Does Sunday's win save Lovie's job?

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Does Sunday's win save Lovie's job?

GLENDALE, Ariz. The real question lurking underneath the Bears 28-13 victory over the Arizona Cardinals may not be whether or not it ultimately gets the Bears into the playoffs. It could have advanced that, if the Bears defeat the Detroit Lions next Sunday and the Green Bay Packers are kind enough to dispose of the Minnesota Vikings.

More important for the longer run is how the performance is weighed and assessed by decision-makers at Halas Hall visavis Lovie Smiths future.

Did the game in Arizona help or hurt Lovie Smiths chances of remaining Bears head coach for 2013?

Right now the answer isyes. More on that in a moment.

Considerations

Understand the full process here, because it has not played out yet and wont until after next Sunday in Detroit. Scenarios have been considered, just like mock drafts, and the what-ifs weighed, but nothing is settled one way or the other.

Various individuals tell CSNChicago.com that Virginia McCaskey has been involved in decisions such as retaining Smith last year and will be a voice in the room again.

Of course she will. Shes on the board of directors and she is ownership. She is a non-meddling owner as well, so she is not going to dictate. Thats not her style.

But she will be among those who will rightly want a full and clear explanation of why Smith should be fired. If it is the conclusion of GM Phil Emery or anyone else that a change is needed, that case will have to be made and made convincingly. This is not one persons call.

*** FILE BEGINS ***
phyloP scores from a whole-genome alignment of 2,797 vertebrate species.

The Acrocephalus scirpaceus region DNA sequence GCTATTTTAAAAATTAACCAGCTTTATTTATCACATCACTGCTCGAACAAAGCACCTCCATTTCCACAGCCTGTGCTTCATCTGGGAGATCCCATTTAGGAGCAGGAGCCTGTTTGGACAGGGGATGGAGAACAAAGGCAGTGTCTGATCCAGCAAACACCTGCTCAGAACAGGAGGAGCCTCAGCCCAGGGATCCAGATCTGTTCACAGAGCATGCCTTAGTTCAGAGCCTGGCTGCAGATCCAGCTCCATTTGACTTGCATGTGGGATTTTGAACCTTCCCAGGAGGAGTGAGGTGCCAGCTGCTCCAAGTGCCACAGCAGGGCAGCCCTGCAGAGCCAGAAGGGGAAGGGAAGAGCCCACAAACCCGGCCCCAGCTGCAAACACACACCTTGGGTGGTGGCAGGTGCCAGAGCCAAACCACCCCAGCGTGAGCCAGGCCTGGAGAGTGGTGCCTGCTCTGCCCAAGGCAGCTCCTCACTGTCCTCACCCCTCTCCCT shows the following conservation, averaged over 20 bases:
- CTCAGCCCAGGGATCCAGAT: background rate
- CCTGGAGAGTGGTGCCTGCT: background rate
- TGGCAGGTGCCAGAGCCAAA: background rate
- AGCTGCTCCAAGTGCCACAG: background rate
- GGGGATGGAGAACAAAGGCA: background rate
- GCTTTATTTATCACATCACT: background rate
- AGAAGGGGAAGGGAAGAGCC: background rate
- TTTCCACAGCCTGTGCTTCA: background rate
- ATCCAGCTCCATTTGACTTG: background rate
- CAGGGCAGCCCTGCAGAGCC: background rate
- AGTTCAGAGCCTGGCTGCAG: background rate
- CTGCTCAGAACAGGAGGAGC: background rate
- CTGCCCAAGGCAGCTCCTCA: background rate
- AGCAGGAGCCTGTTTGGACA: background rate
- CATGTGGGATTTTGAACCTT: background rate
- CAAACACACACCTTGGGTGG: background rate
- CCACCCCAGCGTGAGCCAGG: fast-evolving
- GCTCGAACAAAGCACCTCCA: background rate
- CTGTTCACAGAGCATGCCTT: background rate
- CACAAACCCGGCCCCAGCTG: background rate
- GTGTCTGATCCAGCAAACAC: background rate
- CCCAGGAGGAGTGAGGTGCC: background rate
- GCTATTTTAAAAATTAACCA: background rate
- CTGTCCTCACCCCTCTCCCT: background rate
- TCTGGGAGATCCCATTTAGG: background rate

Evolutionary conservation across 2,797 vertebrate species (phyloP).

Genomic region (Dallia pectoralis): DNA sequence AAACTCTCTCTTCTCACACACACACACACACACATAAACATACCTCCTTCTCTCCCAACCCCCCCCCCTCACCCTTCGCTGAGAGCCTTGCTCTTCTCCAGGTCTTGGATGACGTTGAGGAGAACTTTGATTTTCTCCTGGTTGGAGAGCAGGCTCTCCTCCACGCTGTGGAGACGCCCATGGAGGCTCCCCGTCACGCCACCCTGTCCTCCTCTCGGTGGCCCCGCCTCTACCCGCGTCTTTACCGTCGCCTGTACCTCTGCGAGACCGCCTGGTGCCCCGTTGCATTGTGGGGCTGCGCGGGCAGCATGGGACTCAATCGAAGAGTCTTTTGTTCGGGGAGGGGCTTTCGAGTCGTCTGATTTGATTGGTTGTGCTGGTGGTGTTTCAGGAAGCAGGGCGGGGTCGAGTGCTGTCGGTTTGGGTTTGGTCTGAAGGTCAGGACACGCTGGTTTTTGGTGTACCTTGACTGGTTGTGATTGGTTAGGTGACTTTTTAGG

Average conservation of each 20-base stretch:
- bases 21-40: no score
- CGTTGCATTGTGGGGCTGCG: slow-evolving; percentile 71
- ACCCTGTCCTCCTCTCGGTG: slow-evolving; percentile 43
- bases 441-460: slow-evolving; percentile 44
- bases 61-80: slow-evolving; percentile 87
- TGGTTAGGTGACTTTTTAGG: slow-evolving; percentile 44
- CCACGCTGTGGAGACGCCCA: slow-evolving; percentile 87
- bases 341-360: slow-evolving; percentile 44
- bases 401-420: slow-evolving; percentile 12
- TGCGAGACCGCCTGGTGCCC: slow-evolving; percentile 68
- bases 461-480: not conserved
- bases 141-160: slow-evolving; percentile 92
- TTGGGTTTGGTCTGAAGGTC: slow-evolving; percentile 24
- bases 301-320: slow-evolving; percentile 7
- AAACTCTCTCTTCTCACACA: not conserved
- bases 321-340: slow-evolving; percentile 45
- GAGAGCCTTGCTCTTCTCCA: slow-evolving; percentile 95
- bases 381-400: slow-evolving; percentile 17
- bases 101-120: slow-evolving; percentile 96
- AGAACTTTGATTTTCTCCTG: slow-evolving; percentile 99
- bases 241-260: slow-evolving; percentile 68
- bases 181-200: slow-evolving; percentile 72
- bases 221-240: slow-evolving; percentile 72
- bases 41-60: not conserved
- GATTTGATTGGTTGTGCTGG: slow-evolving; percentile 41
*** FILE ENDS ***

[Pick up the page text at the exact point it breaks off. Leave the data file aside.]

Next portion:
In other words, some very important names on the Bears masthead will need to be conclusively sold that the head coach is the major problem and impediment to franchise success.

Smith is held in very high regard by Mrs. McCaskey and the organization overall for that matter. Hes brought credit to the organization, if not enough of it to satisfy some, and has represented Bear football admirably in their eyes.

Of course, some of the same could have been said about Jerry Angelo, too, and he was abruptly escorted from his job and the building after 11 years. Dick and Gail Jauron were thought of very highly by board members.

The Bears wont necessarily owe Smith 6 million if they choose to fire him. NFL coaching contracts typically call for the remaining amount to be mitigated by the salary of a subsequent job. If Smith leaves and is hired as an NFL head coach for, say, 5 million, the Bears owe the difference, the 1 million.

Which way trending?

Money wont be a significant element in the discussion, as it was a year ago when the amount at risk was 11 million. But other on-field aspects will be.

Organizations evaluate in large part based on where they project a situation leading. Smith could be 18 games over .500 for his Chicago career with a 10-6 finish, and firing someone with a 10-6 record is not the norm.

More important, however, is how Phil Emery and the board of directors perceive the Bears trend line. The Bears could not hold the Seattle game because the defense, Smiths forte, was put on roller skates for two touchdown drives totaling near 200 yards at the end of regulation and early overtime.